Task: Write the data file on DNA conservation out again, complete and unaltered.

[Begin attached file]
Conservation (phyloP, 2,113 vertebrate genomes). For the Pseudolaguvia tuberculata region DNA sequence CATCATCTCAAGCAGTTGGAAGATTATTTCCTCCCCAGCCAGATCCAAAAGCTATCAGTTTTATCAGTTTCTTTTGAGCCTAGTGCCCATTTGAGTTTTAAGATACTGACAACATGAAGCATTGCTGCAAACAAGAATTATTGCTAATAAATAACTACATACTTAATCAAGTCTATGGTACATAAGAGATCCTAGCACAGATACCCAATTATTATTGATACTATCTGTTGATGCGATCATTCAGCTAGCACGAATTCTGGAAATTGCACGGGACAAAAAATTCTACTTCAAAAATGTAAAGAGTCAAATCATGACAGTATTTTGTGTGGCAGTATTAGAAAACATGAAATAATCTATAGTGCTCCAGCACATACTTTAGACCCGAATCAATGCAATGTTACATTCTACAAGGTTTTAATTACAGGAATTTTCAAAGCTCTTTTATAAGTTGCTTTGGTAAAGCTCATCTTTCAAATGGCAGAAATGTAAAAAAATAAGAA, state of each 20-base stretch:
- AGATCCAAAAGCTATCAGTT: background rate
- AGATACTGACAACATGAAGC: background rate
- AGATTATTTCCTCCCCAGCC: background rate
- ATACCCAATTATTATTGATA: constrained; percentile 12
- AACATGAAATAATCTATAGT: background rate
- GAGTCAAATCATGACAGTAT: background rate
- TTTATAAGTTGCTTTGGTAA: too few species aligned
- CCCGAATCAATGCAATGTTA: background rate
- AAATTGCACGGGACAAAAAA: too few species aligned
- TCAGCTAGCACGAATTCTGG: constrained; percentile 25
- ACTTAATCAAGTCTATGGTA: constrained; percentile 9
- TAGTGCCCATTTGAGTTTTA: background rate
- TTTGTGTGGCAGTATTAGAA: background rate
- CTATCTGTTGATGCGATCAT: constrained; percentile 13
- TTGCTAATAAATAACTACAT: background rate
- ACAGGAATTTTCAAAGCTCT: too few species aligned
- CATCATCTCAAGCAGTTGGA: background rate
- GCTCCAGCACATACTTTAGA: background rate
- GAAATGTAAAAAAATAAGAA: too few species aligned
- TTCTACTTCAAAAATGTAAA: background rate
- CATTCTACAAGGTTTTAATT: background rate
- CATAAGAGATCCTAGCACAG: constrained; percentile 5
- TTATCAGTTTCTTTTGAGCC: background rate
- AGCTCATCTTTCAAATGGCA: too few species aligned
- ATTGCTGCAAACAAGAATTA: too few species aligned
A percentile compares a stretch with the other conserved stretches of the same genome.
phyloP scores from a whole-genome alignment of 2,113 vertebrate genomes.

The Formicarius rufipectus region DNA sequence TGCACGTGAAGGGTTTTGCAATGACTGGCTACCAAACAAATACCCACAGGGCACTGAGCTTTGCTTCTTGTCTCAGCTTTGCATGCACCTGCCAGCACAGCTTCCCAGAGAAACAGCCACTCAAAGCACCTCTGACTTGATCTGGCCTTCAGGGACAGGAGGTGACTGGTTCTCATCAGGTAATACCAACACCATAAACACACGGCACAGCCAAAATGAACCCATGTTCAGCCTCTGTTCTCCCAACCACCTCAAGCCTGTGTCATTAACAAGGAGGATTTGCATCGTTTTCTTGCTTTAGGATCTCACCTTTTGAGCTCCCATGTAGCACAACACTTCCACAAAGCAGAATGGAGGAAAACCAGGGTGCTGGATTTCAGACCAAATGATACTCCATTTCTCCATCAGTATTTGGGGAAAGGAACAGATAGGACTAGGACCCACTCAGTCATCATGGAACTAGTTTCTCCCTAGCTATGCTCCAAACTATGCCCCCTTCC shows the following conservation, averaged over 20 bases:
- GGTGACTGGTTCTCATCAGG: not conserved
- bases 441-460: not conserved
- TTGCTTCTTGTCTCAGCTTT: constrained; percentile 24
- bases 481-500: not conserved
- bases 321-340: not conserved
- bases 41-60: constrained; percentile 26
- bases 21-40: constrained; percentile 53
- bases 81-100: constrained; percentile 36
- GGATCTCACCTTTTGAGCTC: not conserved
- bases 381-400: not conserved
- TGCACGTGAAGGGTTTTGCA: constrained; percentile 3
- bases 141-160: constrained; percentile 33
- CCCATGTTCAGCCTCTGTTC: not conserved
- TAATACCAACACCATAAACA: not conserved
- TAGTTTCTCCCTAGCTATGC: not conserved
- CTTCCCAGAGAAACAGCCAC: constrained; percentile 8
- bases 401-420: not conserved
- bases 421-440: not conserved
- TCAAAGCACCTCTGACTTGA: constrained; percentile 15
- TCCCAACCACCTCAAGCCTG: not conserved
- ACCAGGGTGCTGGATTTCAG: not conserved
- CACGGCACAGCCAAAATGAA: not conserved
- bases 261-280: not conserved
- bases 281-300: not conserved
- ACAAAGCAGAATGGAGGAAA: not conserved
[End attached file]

Conservation (phyloP, 2,113 vertebrate genomes). For the Pseudolaguvia tuberculata region DNA sequence CATCATCTCAAGCAGTTGGAAGATTATTTCCTCCCCAGCCAGATCCAAAAGCTATCAGTTTTATCAGTTTCTTTTGAGCCTAGTGCCCATTTGAGTTTTAAGATACTGACAACATGAAGCATTGCTGCAAACAAGAATTATTGCTAATAAATAACTACATACTTAATCAAGTCTATGGTACATAAGAGATCCTAGCACAGATACCCAATTATTATTGATACTATCTGTTGATGCGATCATTCAGCTAGCACGAATTCTGGAAATTGCACGGGACAAAAAATTCTACTTCAAAAATGTAAAGAGTCAAATCATGACAGTATTTTGTGTGGCAGTATTAGAAAACATGAAATAATCTATAGTGCTCCAGCACATACTTTAGACCCGAATCAATGCAATGTTACATTCTACAAGGTTTTAATTACAGGAATTTTCAAAGCTCTTTTATAAGTTGCTTTGGTAAAGCTCATCTTTCAAATGGCAGAAATGTAAAAAAATAAGAA, state of each 20-base stretch:
- AGATCCAAAAGCTATCAGTT: background rate
- AGATACTGACAACATGAAGC: background rate
- AGATTATTTCCTCCCCAGCC: background rate
- ATACCCAATTATTATTGATA: constrained; percentile 12
- AACATGAAATAATCTATAGT: background rate
- GAGTCAAATCATGACAGTAT: background rate
- TTTATAAGTTGCTTTGGTAA: too few species aligned
- CCCGAATCAATGCAATGTTA: background rate
- AAATTGCACGGGACAAAAAA: too few species aligned
- TCAGCTAGCACGAATTCTGG: constrained; percentile 25
- ACTTAATCAAGTCTATGGTA: constrained; percentile 9
- TAGTGCCCATTTGAGTTTTA: background rate
- TTTGTGTGGCAGTATTAGAA: background rate
- CTATCTGTTGATGCGATCAT: constrained; percentile 13
- TTGCTAATAAATAACTACAT: background rate
- ACAGGAATTTTCAAAGCTCT: too few species aligned
- CATCATCTCAAGCAGTTGGA: background rate
- GCTCCAGCACATACTTTAGA: background rate
- GAAATGTAAAAAAATAAGAA: too few species aligned
- TTCTACTTCAAAAATGTAAA: background rate
- CATTCTACAAGGTTTTAATT: background rate
- CATAAGAGATCCTAGCACAG: constrained; percentile 5
- TTATCAGTTTCTTTTGAGCC: background rate
- AGCTCATCTTTCAAATGGCA: too few species aligned
- ATTGCTGCAAACAAGAATTA: too few species aligned
A percentile compares a stretch with the other conserved stretches of the same genome.
phyloP scores from a whole-genome alignment of 2,113 vertebrate genomes.

The Formicarius rufipectus region DNA sequence TGCACGTGAAGGGTTTTGCAATGACTGGCTACCAAACAAATACCCACAGGGCACTGAGCTTTGCTTCTTGTCTCAGCTTTGCATGCACCTGCCAGCACAGCTTCCCAGAGAAACAGCCACTCAAAGCACCTCTGACTTGATCTGGCCTTCAGGGACAGGAGGTGACTGGTTCTCATCAGGTAATACCAACACCATAAACACACGGCACAGCCAAAATGAACCCATGTTCAGCCTCTGTTCTCCCAACCACCTCAAGCCTGTGTCATTAACAAGGAGGATTTGCATCGTTTTCTTGCTTTAGGATCTCACCTTTTGAGCTCCCATGTAGCACAACACTTCCACAAAGCAGAATGGAGGAAAACCAGGGTGCTGGATTTCAGACCAAATGATACTCCATTTCTCCATCAGTATTTGGGGAAAGGAACAGATAGGACTAGGACCCACTCAGTCATCATGGAACTAGTTTCTCCCTAGCTATGCTCCAAACTATGCCCCCTTCC shows the following conservation, averaged over 20 bases:
- GGTGACTGGTTCTCATCAGG: not conserved
- bases 441-460: not conserved
- TTGCTTCTTGTCTCAGCTTT: constrained; percentile 24
- bases 481-500: not conserved
- bases 321-340: not conserved
- bases 41-60: constrained; percentile 26
- bases 21-40: constrained; percentile 53
- bases 81-100: constrained; percentile 36
- GGATCTCACCTTTTGAGCTC: not conserved
- bases 381-400: not conserved
- TGCACGTGAAGGGTTTTGCA: constrained; percentile 3
- bases 141-160: constrained; percentile 33
- CCCATGTTCAGCCTCTGTTC: not conserved
- TAATACCAACACCATAAACA: not conserved
- TAGTTTCTCCCTAGCTATGC: not conserved
- CTTCCCAGAGAAACAGCCAC: constrained; percentile 8
- bases 401-420: not conserved
- bases 421-440: not conserved
- TCAAAGCACCTCTGACTTGA: constrained; percentile 15
- TCCCAACCACCTCAAGCCTG: not conserved
- ACCAGGGTGCTGGATTTCAG: not conserved
- CACGGCACAGCCAAAATGAA: not conserved
- bases 261-280: not conserved
- bases 281-300: not conserved
- ACAAAGCAGAATGGAGGAAA: not conserved